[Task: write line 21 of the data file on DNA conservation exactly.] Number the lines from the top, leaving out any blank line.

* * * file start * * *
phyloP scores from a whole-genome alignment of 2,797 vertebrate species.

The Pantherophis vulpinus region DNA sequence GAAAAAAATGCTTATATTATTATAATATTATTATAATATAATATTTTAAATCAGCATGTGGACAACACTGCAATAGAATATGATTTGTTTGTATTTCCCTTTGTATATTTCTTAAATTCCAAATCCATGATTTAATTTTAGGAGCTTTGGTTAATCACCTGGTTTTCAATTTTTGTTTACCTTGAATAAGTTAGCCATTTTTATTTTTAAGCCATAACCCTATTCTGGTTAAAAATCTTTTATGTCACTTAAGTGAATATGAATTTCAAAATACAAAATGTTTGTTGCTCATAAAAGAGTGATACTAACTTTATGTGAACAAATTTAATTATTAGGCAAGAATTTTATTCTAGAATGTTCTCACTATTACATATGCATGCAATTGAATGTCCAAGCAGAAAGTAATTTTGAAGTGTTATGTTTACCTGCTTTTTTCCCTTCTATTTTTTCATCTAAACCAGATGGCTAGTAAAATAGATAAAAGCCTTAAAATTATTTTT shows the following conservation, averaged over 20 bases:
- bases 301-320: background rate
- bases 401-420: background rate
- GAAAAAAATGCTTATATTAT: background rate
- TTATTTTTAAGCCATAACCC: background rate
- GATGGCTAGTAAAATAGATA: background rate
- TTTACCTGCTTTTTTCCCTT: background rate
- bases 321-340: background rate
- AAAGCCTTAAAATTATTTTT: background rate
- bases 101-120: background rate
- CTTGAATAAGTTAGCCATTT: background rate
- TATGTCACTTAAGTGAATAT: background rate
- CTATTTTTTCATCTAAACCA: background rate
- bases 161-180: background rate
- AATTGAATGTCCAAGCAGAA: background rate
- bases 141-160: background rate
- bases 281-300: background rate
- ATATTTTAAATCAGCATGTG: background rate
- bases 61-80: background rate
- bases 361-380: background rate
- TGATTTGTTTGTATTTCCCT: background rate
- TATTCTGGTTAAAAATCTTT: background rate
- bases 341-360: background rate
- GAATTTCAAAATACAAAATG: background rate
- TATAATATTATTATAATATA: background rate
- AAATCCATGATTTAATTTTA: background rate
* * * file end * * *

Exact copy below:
- bases 361-380: background rate